Mortgage rates moved higher again today as investors reacted to updates about the coronavirus outbreak. This has been the dominant motivation for the big drop in rates over the past 3 weeks. Mortgage rates are determined by the bond market. When investors are worried about some negative impact on the global economy, bonds provide a safe haven to defend against risk and volatility. Excess demand for bonds pushes rates lower. As such, all the panic over coronavirus logically resulted in lower rates, but as of this week, things may be changing.
While there are still plenty of reasons to be concerned, the news cycle surrounding the outbreak has officially entered the "glimmer of hope" phase. For example, a pharmaceutical company in China announced that it received approval to begin treating the virus with a cocktail of potent antiviral drugs. The market treated that news as if a cure had been announced. Stocks surged back toward all-time highs and bonds continued giving up recent gains.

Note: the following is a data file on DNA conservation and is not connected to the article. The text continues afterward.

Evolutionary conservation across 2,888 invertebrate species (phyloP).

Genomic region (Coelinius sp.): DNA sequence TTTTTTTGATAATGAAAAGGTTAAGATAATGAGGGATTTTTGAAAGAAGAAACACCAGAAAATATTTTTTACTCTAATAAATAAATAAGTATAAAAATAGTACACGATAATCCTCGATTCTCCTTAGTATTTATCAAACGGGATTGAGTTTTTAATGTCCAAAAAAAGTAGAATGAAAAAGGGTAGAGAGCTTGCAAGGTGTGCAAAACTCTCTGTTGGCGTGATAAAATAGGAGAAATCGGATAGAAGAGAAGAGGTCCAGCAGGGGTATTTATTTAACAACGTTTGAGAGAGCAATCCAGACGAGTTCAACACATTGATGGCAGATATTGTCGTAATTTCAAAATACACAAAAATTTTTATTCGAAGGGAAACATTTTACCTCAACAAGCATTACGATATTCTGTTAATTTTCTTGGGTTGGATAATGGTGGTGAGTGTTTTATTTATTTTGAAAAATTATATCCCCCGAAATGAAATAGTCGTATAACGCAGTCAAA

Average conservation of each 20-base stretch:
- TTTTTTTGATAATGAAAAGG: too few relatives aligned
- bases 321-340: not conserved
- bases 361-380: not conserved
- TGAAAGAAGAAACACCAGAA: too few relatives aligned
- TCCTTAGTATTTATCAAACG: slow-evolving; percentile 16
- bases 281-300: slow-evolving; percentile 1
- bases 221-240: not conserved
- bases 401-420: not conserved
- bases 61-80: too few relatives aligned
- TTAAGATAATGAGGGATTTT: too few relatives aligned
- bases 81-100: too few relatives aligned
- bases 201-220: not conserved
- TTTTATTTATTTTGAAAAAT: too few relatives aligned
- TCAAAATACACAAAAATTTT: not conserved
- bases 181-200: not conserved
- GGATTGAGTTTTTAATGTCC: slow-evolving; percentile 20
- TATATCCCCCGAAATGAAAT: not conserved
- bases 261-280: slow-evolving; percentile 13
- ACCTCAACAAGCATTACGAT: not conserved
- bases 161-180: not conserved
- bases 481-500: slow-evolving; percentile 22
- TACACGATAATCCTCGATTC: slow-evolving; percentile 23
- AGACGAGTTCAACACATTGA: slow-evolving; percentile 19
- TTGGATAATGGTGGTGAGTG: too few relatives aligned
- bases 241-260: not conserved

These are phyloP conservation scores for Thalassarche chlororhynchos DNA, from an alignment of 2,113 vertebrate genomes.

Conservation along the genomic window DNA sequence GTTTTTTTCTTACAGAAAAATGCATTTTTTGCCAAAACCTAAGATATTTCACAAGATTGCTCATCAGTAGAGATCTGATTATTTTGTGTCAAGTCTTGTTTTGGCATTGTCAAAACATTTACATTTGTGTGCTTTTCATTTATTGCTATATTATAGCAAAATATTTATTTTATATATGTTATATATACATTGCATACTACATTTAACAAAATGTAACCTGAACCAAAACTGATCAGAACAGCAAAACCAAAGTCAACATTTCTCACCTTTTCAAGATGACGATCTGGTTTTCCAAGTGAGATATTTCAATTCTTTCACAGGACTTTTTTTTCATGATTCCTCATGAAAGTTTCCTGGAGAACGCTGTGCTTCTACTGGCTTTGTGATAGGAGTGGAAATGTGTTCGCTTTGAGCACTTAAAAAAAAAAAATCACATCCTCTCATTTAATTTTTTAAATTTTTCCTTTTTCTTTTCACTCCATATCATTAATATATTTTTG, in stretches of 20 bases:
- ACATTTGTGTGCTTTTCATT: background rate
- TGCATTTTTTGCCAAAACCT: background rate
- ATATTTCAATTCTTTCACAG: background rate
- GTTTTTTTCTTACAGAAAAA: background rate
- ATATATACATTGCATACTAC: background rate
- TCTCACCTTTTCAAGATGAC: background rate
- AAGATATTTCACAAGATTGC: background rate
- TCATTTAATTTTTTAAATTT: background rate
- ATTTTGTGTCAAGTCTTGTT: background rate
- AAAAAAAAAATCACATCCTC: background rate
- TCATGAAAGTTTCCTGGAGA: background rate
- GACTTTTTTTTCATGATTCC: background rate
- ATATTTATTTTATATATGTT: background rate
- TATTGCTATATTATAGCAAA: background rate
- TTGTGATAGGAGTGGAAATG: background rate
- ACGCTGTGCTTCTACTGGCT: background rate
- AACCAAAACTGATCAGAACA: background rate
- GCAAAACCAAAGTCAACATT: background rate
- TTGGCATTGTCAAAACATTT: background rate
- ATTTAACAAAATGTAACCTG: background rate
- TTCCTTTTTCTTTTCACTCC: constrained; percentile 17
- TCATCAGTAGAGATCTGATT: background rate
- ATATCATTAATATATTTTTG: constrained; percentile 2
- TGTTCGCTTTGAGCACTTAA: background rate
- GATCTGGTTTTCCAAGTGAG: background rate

As far as the average mortgage lender is concerned, we've seen the conventional 30yr fixed rate on top tier scenarios move up by about an eighth of a percent (.125%) over the past 2 days. That said, back on Monday morning, 3.375% was arguably the most prevalent top-tier quote. In that light, a move up to 3.5% is far from the end of the world--especially when rates had been even higher than that for more than 3 months (not to mention, rarely under those levels... ever!). More important than the outright level, however, is the fact that recent weakness could signal a shift in momentum--one that would make 3.5% look like a stellar deal several days or weeks from now.